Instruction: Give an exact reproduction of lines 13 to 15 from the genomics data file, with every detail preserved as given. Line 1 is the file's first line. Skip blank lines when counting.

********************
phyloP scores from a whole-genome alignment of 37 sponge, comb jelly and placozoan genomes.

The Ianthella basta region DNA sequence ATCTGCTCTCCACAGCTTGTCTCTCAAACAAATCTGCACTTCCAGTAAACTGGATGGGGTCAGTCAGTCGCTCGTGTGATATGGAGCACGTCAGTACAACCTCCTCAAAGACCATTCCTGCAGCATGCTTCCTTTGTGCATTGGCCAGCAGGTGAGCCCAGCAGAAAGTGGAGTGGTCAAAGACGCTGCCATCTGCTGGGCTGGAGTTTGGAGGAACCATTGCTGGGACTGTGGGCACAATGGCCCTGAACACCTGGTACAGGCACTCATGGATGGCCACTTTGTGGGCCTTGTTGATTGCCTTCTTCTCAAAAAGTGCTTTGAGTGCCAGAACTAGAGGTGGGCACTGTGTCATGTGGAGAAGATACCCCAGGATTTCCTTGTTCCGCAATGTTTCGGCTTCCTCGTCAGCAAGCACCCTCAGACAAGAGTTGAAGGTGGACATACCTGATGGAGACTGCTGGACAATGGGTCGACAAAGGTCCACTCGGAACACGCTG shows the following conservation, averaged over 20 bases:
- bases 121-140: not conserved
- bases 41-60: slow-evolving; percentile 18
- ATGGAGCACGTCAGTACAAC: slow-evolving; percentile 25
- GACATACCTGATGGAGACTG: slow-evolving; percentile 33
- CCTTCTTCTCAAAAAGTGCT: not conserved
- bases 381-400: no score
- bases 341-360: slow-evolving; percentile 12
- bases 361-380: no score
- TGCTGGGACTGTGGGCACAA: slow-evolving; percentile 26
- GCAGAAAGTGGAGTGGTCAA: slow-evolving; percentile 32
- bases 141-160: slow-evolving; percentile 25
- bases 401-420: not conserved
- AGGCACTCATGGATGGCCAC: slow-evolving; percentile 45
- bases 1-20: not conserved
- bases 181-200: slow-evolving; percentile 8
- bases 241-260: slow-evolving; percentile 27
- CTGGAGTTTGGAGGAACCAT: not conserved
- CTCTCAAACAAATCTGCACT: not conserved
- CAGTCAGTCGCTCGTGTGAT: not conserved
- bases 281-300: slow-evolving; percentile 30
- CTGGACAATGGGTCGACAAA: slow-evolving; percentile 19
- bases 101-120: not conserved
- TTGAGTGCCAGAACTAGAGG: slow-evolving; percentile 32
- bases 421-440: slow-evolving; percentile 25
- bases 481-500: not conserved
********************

- bases 141-160: slow-evolving; percentile 25
- bases 401-420: not conserved
- AGGCACTCATGGATGGCCAC: slow-evolving; percentile 45